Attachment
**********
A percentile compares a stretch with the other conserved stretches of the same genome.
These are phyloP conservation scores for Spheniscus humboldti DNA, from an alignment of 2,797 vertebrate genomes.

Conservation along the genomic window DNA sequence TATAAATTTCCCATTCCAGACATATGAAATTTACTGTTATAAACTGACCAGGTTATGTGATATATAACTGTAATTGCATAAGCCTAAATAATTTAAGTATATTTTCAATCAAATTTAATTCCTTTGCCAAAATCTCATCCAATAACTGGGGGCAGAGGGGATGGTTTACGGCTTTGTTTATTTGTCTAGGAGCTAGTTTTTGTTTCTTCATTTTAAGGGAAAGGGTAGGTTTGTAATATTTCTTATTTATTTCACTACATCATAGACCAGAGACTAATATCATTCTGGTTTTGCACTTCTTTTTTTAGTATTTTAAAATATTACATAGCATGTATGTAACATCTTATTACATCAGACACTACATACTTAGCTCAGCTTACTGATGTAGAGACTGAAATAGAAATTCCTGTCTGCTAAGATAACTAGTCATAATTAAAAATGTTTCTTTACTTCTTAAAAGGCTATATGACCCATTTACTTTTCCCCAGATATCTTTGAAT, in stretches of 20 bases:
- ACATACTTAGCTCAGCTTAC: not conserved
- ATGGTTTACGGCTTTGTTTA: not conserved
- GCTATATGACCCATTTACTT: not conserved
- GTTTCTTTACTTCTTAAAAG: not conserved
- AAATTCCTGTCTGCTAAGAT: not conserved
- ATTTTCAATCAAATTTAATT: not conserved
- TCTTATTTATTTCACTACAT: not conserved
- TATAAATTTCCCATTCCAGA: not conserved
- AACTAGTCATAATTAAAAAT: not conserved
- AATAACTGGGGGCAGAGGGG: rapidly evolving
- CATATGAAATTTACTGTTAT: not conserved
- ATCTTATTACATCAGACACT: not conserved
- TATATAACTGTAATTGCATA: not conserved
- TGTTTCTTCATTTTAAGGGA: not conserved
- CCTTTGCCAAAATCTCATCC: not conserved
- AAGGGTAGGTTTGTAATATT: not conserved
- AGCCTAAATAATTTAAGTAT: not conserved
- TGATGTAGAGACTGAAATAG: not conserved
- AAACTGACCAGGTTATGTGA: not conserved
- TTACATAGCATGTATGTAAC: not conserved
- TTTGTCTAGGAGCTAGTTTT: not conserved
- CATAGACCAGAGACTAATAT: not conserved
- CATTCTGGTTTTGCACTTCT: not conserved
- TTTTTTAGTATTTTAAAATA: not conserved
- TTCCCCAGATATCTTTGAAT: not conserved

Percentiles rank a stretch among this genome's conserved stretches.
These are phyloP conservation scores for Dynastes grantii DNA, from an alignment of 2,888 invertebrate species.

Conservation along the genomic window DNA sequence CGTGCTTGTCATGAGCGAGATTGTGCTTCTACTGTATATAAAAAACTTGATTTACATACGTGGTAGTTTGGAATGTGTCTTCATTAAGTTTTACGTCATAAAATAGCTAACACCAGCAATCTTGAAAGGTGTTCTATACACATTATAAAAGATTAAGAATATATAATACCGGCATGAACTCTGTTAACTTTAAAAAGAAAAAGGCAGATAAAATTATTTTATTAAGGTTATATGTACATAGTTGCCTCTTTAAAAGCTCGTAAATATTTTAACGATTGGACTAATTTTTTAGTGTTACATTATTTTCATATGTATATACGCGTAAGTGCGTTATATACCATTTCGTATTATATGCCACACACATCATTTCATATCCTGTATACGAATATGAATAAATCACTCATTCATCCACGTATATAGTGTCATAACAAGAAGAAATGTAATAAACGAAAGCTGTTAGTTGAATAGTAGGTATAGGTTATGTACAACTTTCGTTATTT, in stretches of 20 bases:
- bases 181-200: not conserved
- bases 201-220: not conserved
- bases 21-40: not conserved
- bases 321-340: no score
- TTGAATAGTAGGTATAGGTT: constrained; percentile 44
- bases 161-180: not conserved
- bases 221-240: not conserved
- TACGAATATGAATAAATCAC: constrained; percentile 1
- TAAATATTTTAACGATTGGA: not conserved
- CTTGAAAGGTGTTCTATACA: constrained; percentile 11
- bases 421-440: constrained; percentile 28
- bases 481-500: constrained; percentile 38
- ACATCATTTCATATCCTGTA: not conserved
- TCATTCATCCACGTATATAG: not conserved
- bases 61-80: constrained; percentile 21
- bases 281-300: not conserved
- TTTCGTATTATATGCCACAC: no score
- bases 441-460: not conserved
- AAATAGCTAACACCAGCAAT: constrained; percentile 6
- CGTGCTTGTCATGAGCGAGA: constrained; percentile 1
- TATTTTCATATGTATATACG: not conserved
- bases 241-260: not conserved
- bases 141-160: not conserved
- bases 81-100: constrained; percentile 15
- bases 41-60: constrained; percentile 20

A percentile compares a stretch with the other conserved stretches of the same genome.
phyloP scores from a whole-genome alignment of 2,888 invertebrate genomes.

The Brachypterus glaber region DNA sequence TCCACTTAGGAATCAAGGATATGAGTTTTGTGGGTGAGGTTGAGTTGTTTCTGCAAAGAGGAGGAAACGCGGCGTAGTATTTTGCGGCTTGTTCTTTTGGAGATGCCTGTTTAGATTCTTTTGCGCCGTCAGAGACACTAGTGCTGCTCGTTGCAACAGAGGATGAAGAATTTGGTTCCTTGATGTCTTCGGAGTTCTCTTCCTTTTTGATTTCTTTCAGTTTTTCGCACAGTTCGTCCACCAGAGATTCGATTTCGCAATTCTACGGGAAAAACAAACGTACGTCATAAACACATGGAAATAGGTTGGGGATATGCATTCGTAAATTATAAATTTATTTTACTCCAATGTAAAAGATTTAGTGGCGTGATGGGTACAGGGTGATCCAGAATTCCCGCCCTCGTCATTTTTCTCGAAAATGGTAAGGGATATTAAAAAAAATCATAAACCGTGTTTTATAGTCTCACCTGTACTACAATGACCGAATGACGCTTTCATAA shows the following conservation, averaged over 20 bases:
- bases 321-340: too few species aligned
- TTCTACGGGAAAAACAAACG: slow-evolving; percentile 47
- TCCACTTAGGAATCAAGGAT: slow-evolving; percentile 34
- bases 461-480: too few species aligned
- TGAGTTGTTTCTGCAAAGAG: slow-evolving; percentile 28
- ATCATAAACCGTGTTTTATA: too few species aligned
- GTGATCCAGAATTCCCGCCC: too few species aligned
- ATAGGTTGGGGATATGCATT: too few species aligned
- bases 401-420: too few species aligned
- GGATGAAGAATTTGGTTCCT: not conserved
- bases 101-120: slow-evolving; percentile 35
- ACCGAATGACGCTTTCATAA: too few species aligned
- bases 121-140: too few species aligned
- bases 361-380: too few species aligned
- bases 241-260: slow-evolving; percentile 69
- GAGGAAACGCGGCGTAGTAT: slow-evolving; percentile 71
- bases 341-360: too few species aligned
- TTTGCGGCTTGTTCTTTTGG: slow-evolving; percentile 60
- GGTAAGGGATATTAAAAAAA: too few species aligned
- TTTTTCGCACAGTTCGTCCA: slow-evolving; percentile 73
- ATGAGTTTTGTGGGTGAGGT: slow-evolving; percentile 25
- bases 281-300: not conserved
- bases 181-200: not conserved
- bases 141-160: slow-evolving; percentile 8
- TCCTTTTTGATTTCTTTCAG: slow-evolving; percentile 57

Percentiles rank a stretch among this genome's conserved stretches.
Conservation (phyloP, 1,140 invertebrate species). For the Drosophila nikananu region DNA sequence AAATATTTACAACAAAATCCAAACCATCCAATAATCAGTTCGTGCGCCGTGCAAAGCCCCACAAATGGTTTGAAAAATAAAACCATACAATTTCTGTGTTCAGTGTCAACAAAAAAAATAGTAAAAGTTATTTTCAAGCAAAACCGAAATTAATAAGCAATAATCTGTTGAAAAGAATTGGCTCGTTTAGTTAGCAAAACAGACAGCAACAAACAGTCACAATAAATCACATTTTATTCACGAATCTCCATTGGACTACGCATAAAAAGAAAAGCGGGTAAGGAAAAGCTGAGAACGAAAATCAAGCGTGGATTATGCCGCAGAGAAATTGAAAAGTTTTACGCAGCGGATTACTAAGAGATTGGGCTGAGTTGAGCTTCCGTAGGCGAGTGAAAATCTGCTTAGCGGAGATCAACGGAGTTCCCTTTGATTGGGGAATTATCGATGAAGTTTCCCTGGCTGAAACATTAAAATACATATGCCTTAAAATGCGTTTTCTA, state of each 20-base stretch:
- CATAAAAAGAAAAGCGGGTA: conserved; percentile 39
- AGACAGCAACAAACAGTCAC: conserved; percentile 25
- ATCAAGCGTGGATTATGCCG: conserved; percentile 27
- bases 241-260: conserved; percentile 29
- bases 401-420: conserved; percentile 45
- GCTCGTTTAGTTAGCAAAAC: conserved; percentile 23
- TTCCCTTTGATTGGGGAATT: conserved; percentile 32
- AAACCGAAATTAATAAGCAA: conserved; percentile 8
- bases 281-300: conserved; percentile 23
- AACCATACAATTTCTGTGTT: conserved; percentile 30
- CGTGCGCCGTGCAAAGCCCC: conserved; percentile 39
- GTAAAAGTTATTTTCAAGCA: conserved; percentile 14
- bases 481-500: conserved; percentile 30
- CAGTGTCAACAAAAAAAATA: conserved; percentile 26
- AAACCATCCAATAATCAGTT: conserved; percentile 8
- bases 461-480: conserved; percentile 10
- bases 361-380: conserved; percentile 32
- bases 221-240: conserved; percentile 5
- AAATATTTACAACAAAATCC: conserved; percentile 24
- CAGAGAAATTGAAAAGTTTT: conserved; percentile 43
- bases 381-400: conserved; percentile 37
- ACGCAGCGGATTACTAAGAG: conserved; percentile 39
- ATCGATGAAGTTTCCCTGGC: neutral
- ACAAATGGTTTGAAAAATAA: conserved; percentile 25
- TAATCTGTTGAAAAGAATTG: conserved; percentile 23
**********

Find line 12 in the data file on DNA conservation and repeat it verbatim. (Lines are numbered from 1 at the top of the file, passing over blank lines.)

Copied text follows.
- AACTAGTCATAATTAAAAAT: not conserved